Changing the future of animals and lives of people

Debra Erickson is Director of Communications and Interpretation, at San Diego Zoo Global. She has the best job in the zoo as she oversees eight different areas and is involved in an array of tasks from exhibit design to advertising campaigns and works for three different institutions. Debra kindly agreed to share her experience and insight of one of the best zoos in the world.


WAZA: Have you always worked in the zoo industry or what brought you to the zoo world?

Debra: I was a girl scout through high school and spent a lot of time outdoors. I became very familiar with the wildlife in the Olympic Mountains and majored in biology in undergraduate school. I was planning on becoming a field biologist but after a season in the field, working most of the day by myself on small rodents, I realized I couldn't work in the wilderness for months on end with very little contact with others. I then decided to become a teacher and to help support myself while obtaining my credential; I started working as a tour guide at SeaWorld San Diego. I was hooked. I quit teaching in the traditional classroom and have since worked at SeaWorld Orlando, San Diego Zoo, San Diego Zoo Safari Park, and Atlantis, Paradise Island. I have left the industry three times to work in the beer, semiconductor, and orang-utan and rain forest conservation fields, but always returned to zoos and aquariums.


WAZA: Is Communication in the zoo world very different from any other industry? What makes it special?

Debra: I believe that the basics of an excellent communications program are the same in any industry. I used to joke when people asked me how I could move from an aquarium to a zoo: "The job is the same, only the animals' names have been changed." What makes us different are two things: We change the future of animal species in which we work and we change the lives of the people that visit our institutions. San Diego Zoo Global has successfully bred more than 165 endangered species and has reintroduced over 30 species back to the wild. I have watched the zoo over more than 25 years take a species which only numbered 22, and prevent its extinction. The California condor now numbers almost 400 individuals and it is flying free in California, Arizona, and Baja California. When I went out to see the last three condors in the wild before they were brought into the zoo, I went because I wasn't certain that they would return to the wild. We helped make it happen.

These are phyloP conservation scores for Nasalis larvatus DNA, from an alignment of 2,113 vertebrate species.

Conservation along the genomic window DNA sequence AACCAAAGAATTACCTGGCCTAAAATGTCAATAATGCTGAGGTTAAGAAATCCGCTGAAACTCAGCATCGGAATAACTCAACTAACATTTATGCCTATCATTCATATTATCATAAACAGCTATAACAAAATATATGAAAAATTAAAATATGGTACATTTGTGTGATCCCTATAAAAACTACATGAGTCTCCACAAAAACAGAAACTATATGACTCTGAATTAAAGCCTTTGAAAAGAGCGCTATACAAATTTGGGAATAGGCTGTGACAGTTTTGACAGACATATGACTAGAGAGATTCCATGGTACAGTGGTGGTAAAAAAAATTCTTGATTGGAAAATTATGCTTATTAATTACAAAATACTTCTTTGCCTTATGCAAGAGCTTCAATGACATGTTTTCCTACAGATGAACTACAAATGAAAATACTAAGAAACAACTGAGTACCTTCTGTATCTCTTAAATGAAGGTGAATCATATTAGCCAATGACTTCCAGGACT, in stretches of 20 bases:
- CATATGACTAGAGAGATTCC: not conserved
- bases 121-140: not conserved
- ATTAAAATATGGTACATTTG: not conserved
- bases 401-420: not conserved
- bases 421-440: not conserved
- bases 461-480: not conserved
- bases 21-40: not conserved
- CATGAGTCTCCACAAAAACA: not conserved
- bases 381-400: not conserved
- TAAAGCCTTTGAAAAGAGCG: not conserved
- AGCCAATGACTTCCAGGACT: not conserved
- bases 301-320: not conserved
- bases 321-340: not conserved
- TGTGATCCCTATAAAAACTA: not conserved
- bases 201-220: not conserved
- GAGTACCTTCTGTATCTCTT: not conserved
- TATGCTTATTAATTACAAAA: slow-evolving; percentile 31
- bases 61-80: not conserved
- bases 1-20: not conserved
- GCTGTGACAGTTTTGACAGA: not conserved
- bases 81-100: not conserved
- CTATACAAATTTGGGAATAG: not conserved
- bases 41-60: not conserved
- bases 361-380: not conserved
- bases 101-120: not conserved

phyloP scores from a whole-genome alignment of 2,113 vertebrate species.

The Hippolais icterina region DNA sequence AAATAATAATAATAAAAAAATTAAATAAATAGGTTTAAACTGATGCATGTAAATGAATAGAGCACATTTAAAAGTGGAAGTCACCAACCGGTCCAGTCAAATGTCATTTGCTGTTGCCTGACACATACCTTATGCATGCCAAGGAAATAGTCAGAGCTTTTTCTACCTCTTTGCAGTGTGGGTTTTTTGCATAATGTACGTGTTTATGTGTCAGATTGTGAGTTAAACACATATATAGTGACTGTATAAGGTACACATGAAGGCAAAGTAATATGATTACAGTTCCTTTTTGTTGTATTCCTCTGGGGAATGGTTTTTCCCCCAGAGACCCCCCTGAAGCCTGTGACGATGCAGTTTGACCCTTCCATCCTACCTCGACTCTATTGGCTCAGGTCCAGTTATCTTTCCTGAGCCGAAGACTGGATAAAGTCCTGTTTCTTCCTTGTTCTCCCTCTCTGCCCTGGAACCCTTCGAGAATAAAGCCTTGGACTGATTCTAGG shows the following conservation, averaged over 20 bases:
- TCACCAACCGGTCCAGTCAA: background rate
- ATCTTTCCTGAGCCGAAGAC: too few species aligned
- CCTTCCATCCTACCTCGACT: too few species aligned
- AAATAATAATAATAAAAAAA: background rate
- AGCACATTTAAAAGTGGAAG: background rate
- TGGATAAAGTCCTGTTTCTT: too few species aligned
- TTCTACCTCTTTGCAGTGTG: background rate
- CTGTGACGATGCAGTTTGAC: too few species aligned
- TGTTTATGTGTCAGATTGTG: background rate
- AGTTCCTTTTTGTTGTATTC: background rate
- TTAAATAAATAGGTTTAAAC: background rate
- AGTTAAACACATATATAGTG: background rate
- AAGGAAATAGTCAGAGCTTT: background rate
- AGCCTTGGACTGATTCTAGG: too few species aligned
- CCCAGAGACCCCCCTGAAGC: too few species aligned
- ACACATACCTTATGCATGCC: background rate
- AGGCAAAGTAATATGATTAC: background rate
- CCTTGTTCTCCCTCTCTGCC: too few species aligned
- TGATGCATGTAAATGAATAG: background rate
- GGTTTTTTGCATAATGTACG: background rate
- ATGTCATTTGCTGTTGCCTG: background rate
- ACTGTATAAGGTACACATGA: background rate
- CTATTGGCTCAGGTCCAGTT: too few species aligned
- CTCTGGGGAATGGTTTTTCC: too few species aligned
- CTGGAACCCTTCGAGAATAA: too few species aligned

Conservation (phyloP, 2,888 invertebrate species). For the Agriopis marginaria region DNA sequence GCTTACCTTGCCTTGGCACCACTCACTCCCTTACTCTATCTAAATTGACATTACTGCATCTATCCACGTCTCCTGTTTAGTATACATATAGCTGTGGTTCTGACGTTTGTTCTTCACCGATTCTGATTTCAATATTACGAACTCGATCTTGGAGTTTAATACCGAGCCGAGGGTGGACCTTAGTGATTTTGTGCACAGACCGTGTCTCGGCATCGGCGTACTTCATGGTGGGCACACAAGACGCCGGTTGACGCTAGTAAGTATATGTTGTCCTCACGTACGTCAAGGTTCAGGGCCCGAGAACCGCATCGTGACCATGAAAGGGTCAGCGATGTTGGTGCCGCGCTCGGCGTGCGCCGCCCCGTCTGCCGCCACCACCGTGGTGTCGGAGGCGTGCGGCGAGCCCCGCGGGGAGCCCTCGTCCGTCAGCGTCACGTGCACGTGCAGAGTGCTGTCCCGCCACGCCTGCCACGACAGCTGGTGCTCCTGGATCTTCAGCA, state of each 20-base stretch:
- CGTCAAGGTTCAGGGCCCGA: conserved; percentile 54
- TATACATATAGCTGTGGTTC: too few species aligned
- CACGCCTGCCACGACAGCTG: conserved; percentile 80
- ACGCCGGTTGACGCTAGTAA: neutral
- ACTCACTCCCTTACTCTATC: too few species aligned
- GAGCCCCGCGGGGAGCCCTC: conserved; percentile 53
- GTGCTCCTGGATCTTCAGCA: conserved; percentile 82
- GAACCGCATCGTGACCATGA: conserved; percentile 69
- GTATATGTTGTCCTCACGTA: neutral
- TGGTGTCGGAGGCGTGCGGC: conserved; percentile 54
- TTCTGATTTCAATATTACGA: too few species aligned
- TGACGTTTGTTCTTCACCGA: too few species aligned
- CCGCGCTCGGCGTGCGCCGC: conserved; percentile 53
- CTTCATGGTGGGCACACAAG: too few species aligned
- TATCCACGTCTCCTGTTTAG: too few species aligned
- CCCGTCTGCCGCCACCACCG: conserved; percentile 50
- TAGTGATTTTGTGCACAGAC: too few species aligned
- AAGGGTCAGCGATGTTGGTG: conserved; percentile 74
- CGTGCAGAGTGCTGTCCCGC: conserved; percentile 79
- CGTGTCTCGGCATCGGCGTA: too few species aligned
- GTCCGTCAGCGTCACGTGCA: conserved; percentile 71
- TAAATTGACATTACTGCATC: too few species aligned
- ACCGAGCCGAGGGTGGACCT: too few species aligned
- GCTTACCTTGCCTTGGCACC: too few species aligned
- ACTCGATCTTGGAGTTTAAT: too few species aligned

We also touch people's lives in so many ways. Numerous employees that now work at the zoo were inspired to work at the zoo after attending summer school classes as children. Hundreds of people have shared their stories with me on their first visit to the San Diego Zoo as a child. And we continue to make a difference every day. For almost 20 years we have brought animals to visit children in local hospitals each month. Just in the last few months we have changed the life of an autistic child that attended our summer camp program and we gave severely wounded war veterans from Iraq and Afghanistan the first opportunity for a moment outside of the hospital with their family. This was done before opening hours due to their post-traumatic stress syndrome. No one involved will ever forget the expressions on the veterans' and their children's faces. In summary, we provide hope for endangered species, a pathway to science careers for children, and life-long lasting memories for our millions of guests.


WAZA: Could you describe your main duties at San Diego Zoo?

Debra: I oversee the daily marketing, communications, and interpretation functions for the San Diego Zoo, San Diego Zoo Safari Park, and Institute for Conservation Research. I have the best job at the Zoo since I am involved in everything from designing exhibits and developing advertising campaigns to creating marketing strategies and testing new technologies.

What do you like & dislike the most in your role?

I receive great rewards daily by mentoring my team members, raising awareness of the plight of endangered species, and giving people of all ages a once in a lifetime experience with the animals in our collection. One of my biggest challenges is the propensity people have for exclusively communicating on e-mail. Face-to-face (leave your desk!) discussions, lunch meetings (break the bread!), and even phone calls should be used for communicating important or contentious matters.